Australia’s craft brewing industry has had a chequered history. Like most western nations, a brewing resurgence kicked off in the 80s before the stock market crash and the recession “we had to have” wiped most small brewers off the map.
The remnants of this first burst of creativity can still be seen in the form of the Matilda Bay and Hahn labels. These brands are now owned by the major players — CUB and Lion Nathan National Foods respectively.
The Matilda Bay portfolio spearheads Carlton’s craft brewing range whilst the Kirin-owned Lion has subsumed Hahn into its broad marketing strategy using the trademark to cover its forays into light, low-carb and midstrength categories. The Hahn brewery itself, in Camperdown NSW, gave birth to Lion’s craft portfolio through the James Squire brand.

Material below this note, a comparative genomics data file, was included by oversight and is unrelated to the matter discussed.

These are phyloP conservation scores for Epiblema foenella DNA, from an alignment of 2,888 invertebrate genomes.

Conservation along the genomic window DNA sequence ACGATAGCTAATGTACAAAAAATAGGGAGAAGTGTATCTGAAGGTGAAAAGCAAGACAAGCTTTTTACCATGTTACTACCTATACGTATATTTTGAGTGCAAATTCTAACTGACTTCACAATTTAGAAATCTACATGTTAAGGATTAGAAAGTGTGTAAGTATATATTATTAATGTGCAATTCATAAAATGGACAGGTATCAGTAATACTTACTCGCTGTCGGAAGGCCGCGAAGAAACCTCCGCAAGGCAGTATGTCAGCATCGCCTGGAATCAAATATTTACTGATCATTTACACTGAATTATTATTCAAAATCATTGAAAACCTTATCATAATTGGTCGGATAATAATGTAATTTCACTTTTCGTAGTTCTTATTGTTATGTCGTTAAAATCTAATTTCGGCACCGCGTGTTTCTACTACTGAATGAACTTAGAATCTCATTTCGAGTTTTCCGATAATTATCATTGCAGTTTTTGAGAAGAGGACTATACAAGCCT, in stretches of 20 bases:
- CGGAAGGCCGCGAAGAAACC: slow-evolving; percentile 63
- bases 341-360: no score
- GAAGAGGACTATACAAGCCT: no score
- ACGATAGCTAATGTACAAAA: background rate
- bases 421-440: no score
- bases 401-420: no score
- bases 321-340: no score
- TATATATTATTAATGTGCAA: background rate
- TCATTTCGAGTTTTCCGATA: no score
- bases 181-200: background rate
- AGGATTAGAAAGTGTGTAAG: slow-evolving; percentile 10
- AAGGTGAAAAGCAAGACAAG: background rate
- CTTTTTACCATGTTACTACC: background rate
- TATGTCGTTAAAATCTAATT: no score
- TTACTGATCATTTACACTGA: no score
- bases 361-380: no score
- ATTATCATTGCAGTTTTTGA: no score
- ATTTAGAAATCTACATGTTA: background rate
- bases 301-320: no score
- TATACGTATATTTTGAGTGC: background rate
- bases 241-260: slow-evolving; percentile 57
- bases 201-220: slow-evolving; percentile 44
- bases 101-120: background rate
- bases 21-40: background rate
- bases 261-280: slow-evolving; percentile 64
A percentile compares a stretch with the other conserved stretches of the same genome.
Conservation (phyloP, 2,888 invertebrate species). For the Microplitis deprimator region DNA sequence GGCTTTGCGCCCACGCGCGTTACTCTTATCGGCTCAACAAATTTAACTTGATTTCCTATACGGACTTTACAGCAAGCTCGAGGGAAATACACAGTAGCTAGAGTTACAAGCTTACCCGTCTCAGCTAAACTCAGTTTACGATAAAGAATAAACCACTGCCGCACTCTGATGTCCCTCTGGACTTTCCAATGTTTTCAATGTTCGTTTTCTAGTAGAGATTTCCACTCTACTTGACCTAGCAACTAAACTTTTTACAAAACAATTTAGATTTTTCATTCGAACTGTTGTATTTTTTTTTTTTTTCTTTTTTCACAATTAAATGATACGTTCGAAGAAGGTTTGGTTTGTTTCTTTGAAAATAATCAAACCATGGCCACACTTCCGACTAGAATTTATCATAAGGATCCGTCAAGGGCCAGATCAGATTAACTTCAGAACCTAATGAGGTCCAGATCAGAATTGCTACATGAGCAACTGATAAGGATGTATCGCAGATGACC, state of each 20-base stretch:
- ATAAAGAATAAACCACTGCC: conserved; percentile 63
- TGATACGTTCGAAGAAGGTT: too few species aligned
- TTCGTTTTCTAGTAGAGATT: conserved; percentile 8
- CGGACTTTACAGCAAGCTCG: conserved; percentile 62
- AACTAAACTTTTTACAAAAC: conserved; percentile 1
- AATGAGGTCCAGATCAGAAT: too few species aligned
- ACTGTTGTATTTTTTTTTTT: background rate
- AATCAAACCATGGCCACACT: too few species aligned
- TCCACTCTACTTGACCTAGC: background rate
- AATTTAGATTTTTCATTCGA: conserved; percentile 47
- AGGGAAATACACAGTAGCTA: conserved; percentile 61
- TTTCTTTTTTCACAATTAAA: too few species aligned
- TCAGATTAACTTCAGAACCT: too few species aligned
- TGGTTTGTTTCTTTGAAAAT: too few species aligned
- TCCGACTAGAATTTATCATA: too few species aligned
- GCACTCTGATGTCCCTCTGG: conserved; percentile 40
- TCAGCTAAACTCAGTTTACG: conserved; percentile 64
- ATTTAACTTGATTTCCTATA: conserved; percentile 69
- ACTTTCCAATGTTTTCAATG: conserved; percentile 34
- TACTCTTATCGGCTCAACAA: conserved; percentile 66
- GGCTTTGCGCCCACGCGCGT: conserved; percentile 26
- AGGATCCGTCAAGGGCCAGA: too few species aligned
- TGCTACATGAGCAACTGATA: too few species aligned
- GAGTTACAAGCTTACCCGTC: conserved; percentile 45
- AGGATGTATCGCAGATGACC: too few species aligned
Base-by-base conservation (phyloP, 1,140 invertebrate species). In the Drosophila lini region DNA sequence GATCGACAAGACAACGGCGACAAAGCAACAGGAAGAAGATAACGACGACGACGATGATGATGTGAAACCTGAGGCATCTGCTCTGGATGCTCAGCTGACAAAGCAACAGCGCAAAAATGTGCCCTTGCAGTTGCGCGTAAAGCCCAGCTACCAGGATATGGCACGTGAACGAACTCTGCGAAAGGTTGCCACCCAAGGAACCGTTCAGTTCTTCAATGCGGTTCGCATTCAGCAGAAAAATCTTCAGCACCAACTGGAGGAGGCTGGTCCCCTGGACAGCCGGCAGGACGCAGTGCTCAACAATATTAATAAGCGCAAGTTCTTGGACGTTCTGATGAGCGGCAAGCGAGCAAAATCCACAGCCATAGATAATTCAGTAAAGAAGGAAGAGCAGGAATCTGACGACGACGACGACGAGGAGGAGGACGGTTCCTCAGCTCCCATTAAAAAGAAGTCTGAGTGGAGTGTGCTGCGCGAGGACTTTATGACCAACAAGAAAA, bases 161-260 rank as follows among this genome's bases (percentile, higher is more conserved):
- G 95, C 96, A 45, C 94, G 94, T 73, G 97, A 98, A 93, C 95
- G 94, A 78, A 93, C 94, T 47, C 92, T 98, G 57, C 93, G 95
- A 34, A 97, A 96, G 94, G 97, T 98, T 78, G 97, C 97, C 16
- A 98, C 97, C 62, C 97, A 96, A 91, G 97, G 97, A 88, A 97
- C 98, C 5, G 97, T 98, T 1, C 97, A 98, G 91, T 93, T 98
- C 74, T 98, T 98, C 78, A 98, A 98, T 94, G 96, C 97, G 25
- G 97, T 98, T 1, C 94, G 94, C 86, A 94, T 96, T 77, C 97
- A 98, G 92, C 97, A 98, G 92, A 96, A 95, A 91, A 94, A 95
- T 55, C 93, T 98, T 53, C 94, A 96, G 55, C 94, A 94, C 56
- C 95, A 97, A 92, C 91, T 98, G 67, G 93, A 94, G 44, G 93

The quality and consistency of some of the microbrewers back at the time left a lot to be desired and, while some still talk in hushed tones of Balmain Bock, there wasn’t much in the way of innovation from the market newcomers with the likes of Power’s Brewing choosing to ape the major’s rather bland lager style.
What was different about Hahn and Matilda Bay in the 80s was their willingness to tread comparatively new ground in Australia’s beer landscape. These brewers turned to Europe for their inspiration through Redback, a take on the German Hefeweizen style, and Hahn’s Premium Lager, a classic German Pils. Neither of these beer styles were then represented by local brewers and they were able to stand on their own in the marketplace.